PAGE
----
The Irish Times view on government formation: focus must turn to policy

To date the fixation has been on which parties could form a coalition. What matters most is what the next government does

The process of forming the next government is not a game or a dance; it is a serious business and its ultimate conclusion will affect the lives of citizens. But there are many elements of ritual in the process, already evident this week.

After a spectacular breakthrough last weekend, Sinn Féin has made all the running so far. Its leader, Mary Lou McDonald, has held preliminary talks with the smaller parties, while the other parties have also been talking among themselves. But no real business is being done. It’s early days yet.

It is clear, however, that Sinn Féin's desire to lead a government of the left has run up against the cold reality of the parliamentary numbers. Barring an unlikely return to a confidence-and-supply agreement, it seems an arrangement between two of the big three parties will be needed to form a government. That is why the decision of the Fianna Fáil parliamentary party to back overwhelmingly its leader Micheál Martin in continuing to rule out Sinn Féin was probably the most significant event of the week.

Fianna Fáil and Fine Gael have legitimate concerns about Sinn Féin which infuriate supporters of that party. The controversy which arose this week when frontbencher David Cullinane shouted pro-IRA slogans at a party event will have heightened unease. Were Sinn Féin to be in government, it is likely that Cullinane would be a minister. The incident demonstrated the gulf that remains between Sinn Féin and the parties it says should talk to it about government.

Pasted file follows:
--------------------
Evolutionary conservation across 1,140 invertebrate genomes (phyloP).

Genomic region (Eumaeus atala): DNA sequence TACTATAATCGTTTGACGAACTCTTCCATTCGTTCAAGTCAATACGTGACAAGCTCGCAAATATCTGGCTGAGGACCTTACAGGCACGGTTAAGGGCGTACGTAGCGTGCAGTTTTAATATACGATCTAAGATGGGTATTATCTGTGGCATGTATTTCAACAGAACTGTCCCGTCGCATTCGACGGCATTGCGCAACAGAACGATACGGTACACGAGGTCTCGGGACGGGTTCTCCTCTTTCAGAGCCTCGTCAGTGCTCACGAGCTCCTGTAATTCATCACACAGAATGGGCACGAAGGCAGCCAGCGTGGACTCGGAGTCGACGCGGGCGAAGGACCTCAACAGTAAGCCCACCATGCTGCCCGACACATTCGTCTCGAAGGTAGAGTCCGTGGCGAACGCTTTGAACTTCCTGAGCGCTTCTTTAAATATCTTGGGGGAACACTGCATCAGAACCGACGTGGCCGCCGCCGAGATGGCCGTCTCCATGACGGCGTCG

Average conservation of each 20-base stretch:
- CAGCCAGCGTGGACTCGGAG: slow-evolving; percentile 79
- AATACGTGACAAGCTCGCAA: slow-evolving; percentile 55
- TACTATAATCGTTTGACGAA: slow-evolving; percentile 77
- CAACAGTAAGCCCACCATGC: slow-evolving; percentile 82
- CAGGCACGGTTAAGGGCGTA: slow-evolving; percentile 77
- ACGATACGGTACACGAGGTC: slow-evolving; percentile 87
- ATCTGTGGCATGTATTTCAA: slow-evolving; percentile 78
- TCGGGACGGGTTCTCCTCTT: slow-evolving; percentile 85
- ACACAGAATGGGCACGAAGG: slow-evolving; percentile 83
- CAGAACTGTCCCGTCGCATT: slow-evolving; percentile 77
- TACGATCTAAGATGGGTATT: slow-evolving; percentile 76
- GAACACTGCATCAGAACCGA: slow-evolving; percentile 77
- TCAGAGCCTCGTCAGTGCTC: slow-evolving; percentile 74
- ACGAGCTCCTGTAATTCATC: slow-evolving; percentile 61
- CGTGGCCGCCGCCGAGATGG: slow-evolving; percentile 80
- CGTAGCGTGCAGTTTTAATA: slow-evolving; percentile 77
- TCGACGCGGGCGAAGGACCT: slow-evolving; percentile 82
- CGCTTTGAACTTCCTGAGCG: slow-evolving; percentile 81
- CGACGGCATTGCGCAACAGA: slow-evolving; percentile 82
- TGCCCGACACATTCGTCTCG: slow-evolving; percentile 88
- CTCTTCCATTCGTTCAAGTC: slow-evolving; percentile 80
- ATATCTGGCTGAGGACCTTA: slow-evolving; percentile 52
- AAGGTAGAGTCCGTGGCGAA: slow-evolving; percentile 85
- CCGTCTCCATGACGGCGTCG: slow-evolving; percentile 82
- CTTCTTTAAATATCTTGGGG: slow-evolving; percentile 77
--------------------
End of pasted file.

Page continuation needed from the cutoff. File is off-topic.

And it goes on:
Opposition can be a comfort zone for politicians. But opting to stay there achieves nothing

The truth is that if Sinn Féin really wishes to be in government with either Fianna Fáil or Fine Gael, it will take steps to understand and address these concerns, rather than dismiss and delegitimise them. There is no sign of that.

To date the fixation has been on which parties could form a coalition. And that process may continue for some time. But what matters most is what the next government does. There are several acute social problems the next government needs to address, and address quickly. These include, but are not limited to, a housing crisis, an unacceptable level of child poverty, a growing urban-rural divide, a pensions time bomb, a health service that is in many respects not fit for purpose and a need to take rapid action to prepare for and mitigate the effects of global warming. If it takes a few months to assemble a government capable of taking on this vital work, so be it.

Opposition can be a comfort zone, a blame-free existence, for politicians. But opting to stay there achieves nothing. Government is where change can be implemented, where politicians can make a positive difference to people’s lives. The parties and politicians who want action on these issues should seek to be part of a government with plans to do just that.